5. Therapists go to therapy
The field calls for strategic disclosure. This means therapists aren’t usually in situations where they are sharing personal struggles because it takes the focus off the client and if they do, it is done to help the other person. Any time you see a therapist, whether in a private session or speaking at a public event, their role is to assist their audience in being their best selves. But, therapists are human. They do not live perfect lives, incorporating perfect strategies, with their perfect spouses and perfect children. While they can be extremely helpful and encouraging, therapists sometimes struggle to incorporate their knowledge into their own lives. For this reason therapists go to therapy. They talk to other professionals about their struggles, about how their past has affected them, and how to make sure their own struggles don’t affect their clients. They use coping skills, self-care, and set boundaries. They also make mistakes, say the wrong things, and communicate poorly. A therapist can be an expert on a subject and able to help a lot of people but not have every area of their own life figured out. This may be the hardest thing to understand because as humans we want to look at those that appear to have it all together for motivation. Imagine if your therapist never had to struggle through something. How effective could they be at understanding your struggle and helping you through it? While this may not be comforting, I hope you find comfort in knowing that everyone is struggling to be their best selves, so you are no more or no less than anyone else including your therapist. Just as therapists have learned skills to help him or her lead their best life, so can you!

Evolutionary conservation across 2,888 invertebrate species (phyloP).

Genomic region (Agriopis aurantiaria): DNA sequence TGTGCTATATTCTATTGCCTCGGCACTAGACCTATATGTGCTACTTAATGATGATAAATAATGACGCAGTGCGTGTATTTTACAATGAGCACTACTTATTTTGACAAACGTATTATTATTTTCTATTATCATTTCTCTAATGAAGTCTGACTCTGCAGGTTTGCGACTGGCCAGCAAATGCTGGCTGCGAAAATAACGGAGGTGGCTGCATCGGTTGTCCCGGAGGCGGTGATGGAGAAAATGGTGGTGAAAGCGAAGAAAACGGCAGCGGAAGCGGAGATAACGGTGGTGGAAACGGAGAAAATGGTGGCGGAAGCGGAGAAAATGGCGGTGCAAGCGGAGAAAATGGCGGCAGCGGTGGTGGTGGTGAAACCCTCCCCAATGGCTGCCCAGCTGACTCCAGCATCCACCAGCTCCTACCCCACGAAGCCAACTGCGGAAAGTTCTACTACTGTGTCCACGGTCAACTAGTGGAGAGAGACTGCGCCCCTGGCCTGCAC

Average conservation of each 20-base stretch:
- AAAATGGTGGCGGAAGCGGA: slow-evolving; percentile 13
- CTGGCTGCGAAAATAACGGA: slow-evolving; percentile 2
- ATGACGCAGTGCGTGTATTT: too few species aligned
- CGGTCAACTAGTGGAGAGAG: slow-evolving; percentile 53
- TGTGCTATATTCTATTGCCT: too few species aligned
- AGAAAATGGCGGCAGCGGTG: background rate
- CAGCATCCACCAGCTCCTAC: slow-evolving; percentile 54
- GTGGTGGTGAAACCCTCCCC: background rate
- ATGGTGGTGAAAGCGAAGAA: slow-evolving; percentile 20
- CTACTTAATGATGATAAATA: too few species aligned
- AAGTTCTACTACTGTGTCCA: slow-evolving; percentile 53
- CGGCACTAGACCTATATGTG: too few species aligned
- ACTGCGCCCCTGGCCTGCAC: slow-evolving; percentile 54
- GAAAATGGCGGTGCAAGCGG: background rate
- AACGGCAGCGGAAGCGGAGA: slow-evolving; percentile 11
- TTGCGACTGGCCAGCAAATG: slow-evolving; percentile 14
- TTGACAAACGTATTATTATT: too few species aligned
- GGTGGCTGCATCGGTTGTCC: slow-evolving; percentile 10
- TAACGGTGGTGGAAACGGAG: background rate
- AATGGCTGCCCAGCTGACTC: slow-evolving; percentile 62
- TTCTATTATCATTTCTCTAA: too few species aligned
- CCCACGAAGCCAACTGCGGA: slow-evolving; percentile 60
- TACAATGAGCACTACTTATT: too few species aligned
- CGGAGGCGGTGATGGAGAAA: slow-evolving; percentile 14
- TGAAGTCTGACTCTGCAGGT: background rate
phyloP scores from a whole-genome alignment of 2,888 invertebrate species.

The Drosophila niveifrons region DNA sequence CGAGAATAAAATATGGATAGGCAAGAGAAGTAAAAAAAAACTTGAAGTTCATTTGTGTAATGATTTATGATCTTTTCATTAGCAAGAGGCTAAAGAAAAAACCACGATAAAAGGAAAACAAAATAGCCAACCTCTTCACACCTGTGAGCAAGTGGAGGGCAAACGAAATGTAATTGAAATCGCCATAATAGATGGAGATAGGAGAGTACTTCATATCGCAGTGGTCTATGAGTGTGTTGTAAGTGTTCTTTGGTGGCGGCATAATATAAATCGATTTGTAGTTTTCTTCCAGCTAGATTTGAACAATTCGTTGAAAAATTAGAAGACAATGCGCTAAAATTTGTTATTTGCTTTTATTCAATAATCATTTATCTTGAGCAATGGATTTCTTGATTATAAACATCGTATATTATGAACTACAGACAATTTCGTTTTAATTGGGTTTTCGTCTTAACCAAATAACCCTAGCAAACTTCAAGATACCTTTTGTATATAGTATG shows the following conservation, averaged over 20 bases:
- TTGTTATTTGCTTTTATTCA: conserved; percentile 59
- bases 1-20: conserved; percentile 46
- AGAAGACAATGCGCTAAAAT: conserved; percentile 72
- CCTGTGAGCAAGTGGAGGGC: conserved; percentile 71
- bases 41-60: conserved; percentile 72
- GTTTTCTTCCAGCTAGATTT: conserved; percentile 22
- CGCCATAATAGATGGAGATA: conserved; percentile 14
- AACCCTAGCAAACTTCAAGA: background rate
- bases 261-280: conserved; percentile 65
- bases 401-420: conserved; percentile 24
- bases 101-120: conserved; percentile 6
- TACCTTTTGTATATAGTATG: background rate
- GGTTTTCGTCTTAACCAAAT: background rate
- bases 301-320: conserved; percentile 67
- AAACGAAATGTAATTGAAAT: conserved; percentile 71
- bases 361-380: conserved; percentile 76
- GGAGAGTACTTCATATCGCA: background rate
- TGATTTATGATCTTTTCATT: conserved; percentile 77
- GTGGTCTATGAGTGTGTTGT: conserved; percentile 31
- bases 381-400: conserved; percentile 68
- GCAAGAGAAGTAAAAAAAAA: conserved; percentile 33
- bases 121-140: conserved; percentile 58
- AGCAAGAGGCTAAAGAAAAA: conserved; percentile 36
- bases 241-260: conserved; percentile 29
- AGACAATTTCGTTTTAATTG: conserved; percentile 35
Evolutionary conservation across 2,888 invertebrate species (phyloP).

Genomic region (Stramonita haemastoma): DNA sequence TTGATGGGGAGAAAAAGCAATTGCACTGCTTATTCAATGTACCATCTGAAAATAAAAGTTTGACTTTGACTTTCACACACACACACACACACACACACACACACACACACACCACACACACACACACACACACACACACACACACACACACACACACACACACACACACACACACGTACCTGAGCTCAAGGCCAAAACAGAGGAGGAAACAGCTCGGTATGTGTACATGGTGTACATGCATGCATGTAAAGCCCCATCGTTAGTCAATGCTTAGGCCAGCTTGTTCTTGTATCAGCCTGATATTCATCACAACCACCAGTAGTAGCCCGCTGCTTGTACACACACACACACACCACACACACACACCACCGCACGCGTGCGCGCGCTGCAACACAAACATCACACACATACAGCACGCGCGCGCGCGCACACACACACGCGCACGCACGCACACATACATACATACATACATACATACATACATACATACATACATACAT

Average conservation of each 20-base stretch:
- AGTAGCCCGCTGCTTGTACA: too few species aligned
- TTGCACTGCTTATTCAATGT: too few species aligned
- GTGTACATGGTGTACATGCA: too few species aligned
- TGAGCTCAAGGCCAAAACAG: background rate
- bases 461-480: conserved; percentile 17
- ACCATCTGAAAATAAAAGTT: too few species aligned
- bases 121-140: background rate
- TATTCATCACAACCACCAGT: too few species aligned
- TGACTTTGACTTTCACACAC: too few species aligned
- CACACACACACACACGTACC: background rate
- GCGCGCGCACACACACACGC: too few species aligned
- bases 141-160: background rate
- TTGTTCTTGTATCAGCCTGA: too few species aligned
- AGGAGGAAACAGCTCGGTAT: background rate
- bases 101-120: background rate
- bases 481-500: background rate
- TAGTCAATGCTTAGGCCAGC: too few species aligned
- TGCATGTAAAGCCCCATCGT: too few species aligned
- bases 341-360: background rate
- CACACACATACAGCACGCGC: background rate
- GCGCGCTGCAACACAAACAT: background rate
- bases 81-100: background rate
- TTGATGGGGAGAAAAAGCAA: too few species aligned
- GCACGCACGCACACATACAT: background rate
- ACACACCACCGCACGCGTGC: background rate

So there you have it! Mystery solved. Therapists are imperfect people with a specialized set of skills to help others. There are many factors that go into the decision to seek therapy. Hopefully, now you know what to expect once you decide to take that step!

Post Author: Eboni Harris

Eboni Harris is a relationship therapist and Founder/Editor-in-Chief of Room for Relations and host of Room for Relations: Sex and Relationship Podcast. Through her education she has learned the skills and techniques to help individuals and couple love better, stronger and longer. Through life she has learned that taking care of yourself is the best thing you can do for you and the ones you love. Her goal is to help adults communicate with clarity and honesty, love with passion and intention and teach their offspring (little ones) the value of boundaries, compassion and trust.